Science and Technology policy in Brazil: A new policy for a global world
Simon Schwartzman, general coordination; Eduardo Krieger, biological sciences; Fernando Galembeck, physical sciences and engineering; Eduardo Augusto Guimarães, technology and industry; Carlos Osmar Bertero, Institutional analysisSão Paulo, November, 1993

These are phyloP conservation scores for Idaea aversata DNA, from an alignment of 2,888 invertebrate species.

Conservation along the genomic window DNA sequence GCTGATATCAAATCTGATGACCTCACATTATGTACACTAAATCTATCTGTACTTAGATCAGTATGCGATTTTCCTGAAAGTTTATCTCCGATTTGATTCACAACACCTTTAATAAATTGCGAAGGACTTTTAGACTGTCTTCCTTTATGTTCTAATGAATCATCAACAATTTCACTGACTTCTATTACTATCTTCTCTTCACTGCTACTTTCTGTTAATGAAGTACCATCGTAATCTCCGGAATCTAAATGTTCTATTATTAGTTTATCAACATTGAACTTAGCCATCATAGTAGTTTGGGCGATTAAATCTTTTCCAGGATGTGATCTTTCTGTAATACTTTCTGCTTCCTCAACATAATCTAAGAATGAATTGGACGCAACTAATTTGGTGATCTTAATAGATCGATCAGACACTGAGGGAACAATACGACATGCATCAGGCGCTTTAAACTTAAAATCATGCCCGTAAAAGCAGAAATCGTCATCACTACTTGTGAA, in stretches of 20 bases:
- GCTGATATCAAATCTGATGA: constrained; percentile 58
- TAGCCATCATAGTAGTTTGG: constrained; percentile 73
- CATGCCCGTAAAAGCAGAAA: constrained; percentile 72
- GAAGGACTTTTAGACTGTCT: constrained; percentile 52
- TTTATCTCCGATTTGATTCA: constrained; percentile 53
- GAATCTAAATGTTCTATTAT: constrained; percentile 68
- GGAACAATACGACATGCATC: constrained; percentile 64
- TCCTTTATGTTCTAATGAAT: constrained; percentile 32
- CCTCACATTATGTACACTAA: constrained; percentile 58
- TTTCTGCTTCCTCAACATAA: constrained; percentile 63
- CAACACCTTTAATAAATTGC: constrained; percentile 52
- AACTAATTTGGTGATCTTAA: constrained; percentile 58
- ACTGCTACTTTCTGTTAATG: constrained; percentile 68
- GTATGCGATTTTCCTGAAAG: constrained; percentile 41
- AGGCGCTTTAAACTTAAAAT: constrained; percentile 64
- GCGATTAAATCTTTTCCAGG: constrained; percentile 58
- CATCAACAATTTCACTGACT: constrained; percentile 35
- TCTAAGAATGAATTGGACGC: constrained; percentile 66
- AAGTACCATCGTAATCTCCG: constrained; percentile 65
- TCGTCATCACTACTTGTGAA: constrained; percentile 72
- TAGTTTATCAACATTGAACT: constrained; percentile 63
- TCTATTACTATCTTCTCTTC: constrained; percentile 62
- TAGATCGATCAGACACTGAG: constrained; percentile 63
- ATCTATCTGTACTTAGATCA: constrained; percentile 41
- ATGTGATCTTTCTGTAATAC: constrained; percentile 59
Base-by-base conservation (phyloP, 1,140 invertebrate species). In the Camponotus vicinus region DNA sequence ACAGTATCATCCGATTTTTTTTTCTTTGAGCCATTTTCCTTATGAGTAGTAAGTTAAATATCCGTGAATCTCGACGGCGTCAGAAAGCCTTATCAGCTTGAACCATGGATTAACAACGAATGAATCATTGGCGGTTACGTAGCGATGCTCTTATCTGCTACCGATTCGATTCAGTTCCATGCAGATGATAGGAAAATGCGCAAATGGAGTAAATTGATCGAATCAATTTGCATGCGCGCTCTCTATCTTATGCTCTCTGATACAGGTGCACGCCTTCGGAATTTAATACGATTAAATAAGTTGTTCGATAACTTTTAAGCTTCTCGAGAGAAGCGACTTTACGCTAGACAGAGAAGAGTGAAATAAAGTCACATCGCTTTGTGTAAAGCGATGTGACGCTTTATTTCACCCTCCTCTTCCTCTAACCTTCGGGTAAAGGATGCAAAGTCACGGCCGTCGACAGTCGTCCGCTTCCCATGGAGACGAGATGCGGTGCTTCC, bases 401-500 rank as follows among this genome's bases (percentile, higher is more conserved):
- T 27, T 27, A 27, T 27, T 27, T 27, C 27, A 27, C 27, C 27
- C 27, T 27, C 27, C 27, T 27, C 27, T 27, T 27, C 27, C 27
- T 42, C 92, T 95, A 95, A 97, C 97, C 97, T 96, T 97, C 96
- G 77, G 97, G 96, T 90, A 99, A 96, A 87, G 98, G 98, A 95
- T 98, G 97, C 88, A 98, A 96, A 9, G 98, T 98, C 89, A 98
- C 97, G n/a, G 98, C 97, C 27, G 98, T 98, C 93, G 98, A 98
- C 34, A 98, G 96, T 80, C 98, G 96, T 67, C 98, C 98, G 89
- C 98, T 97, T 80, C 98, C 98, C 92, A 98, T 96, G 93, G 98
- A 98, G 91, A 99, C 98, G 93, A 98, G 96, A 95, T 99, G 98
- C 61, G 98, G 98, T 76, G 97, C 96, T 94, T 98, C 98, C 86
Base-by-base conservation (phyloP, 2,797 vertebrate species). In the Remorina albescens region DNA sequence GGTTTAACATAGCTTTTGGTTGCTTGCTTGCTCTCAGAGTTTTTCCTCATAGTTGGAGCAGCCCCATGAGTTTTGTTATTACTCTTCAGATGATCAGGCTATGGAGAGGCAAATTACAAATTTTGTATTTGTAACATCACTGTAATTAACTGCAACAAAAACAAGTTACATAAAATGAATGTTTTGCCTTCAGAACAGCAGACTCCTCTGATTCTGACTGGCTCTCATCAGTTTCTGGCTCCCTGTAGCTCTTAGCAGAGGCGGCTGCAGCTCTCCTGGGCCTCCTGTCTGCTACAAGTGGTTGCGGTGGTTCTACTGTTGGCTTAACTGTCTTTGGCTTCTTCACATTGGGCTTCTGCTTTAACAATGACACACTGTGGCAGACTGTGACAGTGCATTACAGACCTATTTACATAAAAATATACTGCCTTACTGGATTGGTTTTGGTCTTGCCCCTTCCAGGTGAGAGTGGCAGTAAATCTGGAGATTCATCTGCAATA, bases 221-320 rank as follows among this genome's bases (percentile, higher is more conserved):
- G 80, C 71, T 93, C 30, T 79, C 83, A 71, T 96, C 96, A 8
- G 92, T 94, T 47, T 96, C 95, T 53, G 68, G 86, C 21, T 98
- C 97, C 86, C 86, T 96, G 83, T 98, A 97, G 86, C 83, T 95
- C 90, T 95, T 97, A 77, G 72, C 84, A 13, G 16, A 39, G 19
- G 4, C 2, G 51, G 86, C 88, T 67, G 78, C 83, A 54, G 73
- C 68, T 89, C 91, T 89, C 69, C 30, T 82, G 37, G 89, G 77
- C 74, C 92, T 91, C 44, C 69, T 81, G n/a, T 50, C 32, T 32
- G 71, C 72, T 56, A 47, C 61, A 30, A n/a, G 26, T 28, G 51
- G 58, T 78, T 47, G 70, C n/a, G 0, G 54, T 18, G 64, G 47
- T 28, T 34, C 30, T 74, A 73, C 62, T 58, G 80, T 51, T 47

The plurality and complexity of modern science and technology require the research institutions in universities, government and even the private sector to engage in a plurality of activities, from basic to applied science, from graduate education to extension work and teacher training. They should be also stimulated to diversify their sources of money, from government to private companies, nonprofit foundations and paying clients and students. Specialization will take place, is necessary, and should grow through a combination of external incentives and internal drive. Scientific research and development, to remain alive, should take place in a highly nternationalized and competitive environment for resources, prestige and recognition; and the leading scientists should be also entrepreneurs of this knowledge enterprise.